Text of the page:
Everyone knows that even though Japan is an island nation, the car market is rather big, with the country’s major manufacturers offering a much wider variety of cars than what’s usually offered here.
I’ve spent a lot of time looking through them and feel that I have found a pair of models offered there that could work here, if done right.
For those who don’t know, the Shuttle is a subcompact wagon based directly on Honda’s Fit. In fact, in it’s first generation, it was called the Fit Shuttle, before having Fit dropped from the name with the introduction of the second generation model in 2015.
The Shuttle is powered by a 1.5 liter I4, in either regular or Hybrid form, and also offered with four wheel drive.
I look at the Shuttle and can see it being a more versatile option that could slot right between the Fit and Civic, and the hybrid could take a shot directly at Toyota’s Prius C.
Comparing physical specifications of the three, the Shuttle has a 99.6 inch wheelbase (.8 shorter than the Prius C, 6.7 shorter than the UK built Civic hatchback), an overall length of 173.2 inches (15.9 inches longer than the Prius C, 4.7 inches shorter than the Civic hatchback), a width of 66.7 inches (same width as the Prius C, 4.1 inches narrower than the Civic hatchback), and a varying height of 60.8 or 61.8 inches (the higher height likely being 4wd) (3.9-4.9 taller then Prius C, 4.5-5.5 taller than the Civic hatchback).
If offered in gas and hybrid forms, the Shuttle can be both a Prius C competitor and a great alternative to the HR-V (which is also based on the Fit), but even if offered only as a Hybrid, it would...
A. Be a great Prius C competitor, while offering more cargo space and similar interior space
B. A great alternative to the HR-V
C. If offered with 4wd, give Honda something that neither Toyota or Subaru have (In the case of Toyota, a four-wheel-drive hybrid smaller than the Rav4. In the case of Subaru, a hybrid smaller than the Crosstrek.)
D. Help bolster the wagon market in the US even further, joining the VW Golf Sportwagen, Audi Allroad, Subaru Outback, Mercedes-Benz E-Class, and Volvo V90.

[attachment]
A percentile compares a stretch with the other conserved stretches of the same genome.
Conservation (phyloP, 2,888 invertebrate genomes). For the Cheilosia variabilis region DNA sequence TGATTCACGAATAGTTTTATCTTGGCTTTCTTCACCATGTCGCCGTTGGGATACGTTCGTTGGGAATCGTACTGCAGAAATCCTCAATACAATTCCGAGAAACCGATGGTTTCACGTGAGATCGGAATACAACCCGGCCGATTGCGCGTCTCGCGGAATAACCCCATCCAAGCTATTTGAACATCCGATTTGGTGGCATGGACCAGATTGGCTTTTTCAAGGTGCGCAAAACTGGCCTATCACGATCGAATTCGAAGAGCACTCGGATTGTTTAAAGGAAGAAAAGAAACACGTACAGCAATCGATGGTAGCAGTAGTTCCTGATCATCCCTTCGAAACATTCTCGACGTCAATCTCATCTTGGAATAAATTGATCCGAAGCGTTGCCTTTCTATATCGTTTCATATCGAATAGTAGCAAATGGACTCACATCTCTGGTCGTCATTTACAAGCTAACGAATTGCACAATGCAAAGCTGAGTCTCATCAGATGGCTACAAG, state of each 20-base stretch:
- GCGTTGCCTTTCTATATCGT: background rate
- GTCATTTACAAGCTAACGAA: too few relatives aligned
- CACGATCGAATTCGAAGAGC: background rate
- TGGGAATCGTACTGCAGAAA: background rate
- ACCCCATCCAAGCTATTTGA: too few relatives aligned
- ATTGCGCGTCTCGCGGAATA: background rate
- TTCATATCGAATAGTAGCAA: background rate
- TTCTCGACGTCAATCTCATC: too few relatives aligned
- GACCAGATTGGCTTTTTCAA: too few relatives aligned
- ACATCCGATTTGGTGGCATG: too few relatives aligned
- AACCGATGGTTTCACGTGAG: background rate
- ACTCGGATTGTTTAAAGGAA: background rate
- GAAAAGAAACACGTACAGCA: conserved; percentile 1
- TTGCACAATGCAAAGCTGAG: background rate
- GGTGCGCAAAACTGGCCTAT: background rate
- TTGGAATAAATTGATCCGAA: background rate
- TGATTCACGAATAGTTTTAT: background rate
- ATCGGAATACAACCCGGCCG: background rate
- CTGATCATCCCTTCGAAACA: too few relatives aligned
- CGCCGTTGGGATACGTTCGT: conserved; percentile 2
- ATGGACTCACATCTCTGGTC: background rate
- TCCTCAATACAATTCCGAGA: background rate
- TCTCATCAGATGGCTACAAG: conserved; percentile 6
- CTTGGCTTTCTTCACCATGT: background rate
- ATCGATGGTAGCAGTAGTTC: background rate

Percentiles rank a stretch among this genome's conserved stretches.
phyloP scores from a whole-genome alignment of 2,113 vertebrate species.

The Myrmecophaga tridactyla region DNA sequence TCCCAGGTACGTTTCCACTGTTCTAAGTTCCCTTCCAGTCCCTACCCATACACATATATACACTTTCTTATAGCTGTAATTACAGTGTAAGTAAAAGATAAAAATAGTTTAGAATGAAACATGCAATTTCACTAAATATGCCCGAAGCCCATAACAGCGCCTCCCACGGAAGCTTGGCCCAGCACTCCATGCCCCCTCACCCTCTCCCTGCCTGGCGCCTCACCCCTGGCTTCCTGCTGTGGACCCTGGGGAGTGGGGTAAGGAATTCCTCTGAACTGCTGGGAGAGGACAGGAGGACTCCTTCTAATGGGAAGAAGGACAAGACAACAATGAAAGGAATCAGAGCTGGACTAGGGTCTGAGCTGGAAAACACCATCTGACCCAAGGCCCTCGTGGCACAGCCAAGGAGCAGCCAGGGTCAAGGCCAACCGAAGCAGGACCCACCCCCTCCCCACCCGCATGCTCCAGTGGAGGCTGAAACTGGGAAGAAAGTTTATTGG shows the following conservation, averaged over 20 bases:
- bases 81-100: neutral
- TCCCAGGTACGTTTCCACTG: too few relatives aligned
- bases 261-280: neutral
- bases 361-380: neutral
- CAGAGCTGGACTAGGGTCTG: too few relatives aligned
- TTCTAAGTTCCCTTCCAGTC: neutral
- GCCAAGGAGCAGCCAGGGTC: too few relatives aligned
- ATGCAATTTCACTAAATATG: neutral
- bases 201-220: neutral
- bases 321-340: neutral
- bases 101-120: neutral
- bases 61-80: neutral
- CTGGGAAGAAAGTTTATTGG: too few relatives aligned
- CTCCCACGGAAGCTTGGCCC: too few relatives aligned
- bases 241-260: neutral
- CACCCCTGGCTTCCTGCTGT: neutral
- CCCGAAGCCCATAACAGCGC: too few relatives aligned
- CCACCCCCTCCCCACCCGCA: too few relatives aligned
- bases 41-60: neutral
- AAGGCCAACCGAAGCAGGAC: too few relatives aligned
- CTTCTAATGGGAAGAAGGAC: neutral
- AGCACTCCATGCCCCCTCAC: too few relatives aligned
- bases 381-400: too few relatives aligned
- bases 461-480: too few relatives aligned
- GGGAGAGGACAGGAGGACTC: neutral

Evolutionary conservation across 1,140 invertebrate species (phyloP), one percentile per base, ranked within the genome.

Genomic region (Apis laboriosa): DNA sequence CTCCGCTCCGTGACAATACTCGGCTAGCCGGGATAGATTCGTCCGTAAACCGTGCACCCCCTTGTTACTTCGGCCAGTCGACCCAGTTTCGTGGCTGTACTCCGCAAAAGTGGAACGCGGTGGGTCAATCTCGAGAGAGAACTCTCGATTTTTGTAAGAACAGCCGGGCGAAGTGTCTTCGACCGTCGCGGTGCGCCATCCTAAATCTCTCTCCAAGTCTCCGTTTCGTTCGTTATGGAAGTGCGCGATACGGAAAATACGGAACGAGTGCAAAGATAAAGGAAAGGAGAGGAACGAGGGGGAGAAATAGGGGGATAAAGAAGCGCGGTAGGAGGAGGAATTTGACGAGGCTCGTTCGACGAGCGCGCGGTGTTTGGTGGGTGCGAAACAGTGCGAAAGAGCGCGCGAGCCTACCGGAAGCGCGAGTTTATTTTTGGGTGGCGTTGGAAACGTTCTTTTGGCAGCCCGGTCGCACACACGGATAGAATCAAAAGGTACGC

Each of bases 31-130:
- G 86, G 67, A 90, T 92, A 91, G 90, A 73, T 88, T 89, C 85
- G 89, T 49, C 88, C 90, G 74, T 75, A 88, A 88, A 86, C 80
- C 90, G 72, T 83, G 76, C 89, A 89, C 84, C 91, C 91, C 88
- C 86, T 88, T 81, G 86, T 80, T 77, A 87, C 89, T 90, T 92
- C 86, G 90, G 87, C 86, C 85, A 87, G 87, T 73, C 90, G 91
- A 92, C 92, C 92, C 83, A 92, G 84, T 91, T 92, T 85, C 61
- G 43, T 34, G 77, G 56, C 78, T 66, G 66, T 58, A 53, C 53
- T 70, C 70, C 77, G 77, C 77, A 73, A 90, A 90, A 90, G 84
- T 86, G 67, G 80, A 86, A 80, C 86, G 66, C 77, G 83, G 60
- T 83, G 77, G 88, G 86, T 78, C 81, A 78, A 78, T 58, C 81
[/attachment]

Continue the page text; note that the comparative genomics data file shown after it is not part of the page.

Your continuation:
Yes, the name is literally one letter away from Sienna. Yes, there was a compact MPV sold in the US before that didn’t sell that well, the Mazda5.
But I don’t see Sienta aiming in the direction the 5 went, rather, I see it aiming at a compact van that’s been attracting a surprising number of customers...the Ford Transit Connect Wagon.
Sienta’s dimensions can actually be considered competitive to the Transit Connect.
Wheelbase: Sienta - 108.3 inches, Transit Connect SWB - 104.8 inches, Transit Connect LWB - 120.6 inches
Overall length: Sienta - 166.7 inches, Transit Connect SWB - 173.9 inches, Transit Connect LWB - 189.7 inches
Width: Sienta - 66.7 inches, Transit Connect - 72.2 inches
Height: Sienta - 65.9 inches (FWD) - 66.7 (AWD), Transit Connect SWB - 72.6 inches, Transit Connect LWB - 72 inches
Obviously, the LWB Transit Connect has an advantage in wheelbase, but the Sienta actually has the SWB TC beat there.
The Sienta is also easier to park than both, with the shorter overall length and narrower width.
The likely main reason the Sienta is shorter than the TC on height is because the TC was primarily built as a commercial vehicle, adapted as a passenger van.
Sienta has a couple tricks up it’s sleeve to get an upper hand on the Transit Connect:
1. It’s available with all-wheel-drive, which isn’t offered on the TC, or even on it’s competitors, like the Metris, ProMaster City, or NV200/City Express.
2. It comes standard as a 6 seater, as opposed to the standard 5 of the TC (though, a 5 seater is available on the Sienta in a handicap accessible version), while both are offered with seating for 7.
3. It’s also offered in a Hybrid variant, powered by the same 1.5 liter 1NZ-FXE found in the US market Prius c, meaning the hybrid would likely easily pass US emissions regulations. (The standard 2NR-FKE isn’t offered in the US, as far as I know, but the 1NZ-FE in the AWD models is found in the US market Yaris, so it would also likely pass emissions regulations).
Both the Shuttle and Sienta would also bring two more models to the market that aren’t simply bland appliances (looking at you, Toyota Corolla), and would also help stimulate hybrid sales by offering two more types of cars with an available hybrid option.